secret CIA documents confirmed the fact. At 10:00 in the morning of Tuesday the
23rd of October, CIA Director John McCone reported a strange thing to the
ExComm: no signs of a general alert of Soviet forces in Cuba or around the globe
had been reported
A top secret CIA memo of October 25 clearly states that "We still see no
any crash procedure in measures to increase the readiness of Soviet armed
forces." A top secret memo of October 26 gives the first indications of a state of
alert, but in some European satellite countries, not in the Soviet Union. As late as
Friday, October 26, American intelligence reported from Cuba, from Moscow, and
from the United Nations, that the Russians were not ready for war. It is only on
October 27 that a top secret CIA memo clearly acknowledges that "No significant
redeployment of Soviet ground, air or naval forces have been noted. However, there
are continuing indications of increased readiness among some units."
Surprisingly, even at that late date, the Soviets had made no attempt to
their civil defense nor to prepare the population for the eventual use of fallout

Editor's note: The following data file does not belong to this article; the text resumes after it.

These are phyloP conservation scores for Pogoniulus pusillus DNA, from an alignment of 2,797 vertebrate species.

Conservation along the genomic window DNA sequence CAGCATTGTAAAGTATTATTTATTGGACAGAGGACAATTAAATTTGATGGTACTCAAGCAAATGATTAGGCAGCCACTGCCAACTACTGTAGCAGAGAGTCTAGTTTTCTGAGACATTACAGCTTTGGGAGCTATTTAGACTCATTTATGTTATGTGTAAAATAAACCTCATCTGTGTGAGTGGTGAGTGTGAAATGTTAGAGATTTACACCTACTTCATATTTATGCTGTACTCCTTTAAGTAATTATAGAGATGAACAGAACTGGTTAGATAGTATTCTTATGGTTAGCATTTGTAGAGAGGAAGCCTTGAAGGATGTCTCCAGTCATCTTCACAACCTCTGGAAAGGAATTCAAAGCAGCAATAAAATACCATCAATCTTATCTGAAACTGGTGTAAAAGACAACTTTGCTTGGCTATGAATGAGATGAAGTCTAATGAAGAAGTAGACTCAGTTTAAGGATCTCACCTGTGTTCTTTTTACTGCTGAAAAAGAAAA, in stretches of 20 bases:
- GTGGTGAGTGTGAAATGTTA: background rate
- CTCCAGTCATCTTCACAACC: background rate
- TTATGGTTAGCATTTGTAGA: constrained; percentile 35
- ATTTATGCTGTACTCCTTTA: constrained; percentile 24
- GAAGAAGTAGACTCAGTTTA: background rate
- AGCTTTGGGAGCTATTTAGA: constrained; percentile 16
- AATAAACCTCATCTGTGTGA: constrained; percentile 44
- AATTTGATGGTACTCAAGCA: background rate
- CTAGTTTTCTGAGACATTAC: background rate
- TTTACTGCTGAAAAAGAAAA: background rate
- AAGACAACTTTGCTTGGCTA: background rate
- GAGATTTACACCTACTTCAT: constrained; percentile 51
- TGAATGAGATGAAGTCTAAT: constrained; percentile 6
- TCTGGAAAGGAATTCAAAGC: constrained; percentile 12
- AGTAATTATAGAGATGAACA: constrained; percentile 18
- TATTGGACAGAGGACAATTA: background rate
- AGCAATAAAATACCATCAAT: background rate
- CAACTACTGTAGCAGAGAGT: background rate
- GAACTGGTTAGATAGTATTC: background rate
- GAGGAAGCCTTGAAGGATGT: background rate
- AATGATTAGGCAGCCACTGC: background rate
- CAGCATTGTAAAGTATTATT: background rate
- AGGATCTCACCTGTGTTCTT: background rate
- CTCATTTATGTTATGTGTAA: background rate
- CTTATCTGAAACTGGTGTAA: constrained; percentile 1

shelters. This was quite significant, because the Soviets had devoted considerable
effort toinstructing their civilian population in civil defense and had invested
considerably in fallout shelters.
4. Now it can be told: we were even more closer to the brink than most
think. During a three-day meeting that took place in Havana with the presence of
Cuban, Soviet, and American scholars and officials, among them Robert S.
McNamara, new declassified documents of the crisis from the different parties
involved were made available to the scholars. It was during this meeting that a
Soviet official, Army General Anatoly Gribkov, who allegedly was responsible for
planning the operation in 1962, dropped a bombshell when he confirmed the
presence of both strategic and tactical nuclear warheads on Cuban soil. Gribkov
provided no evidence to support his claims.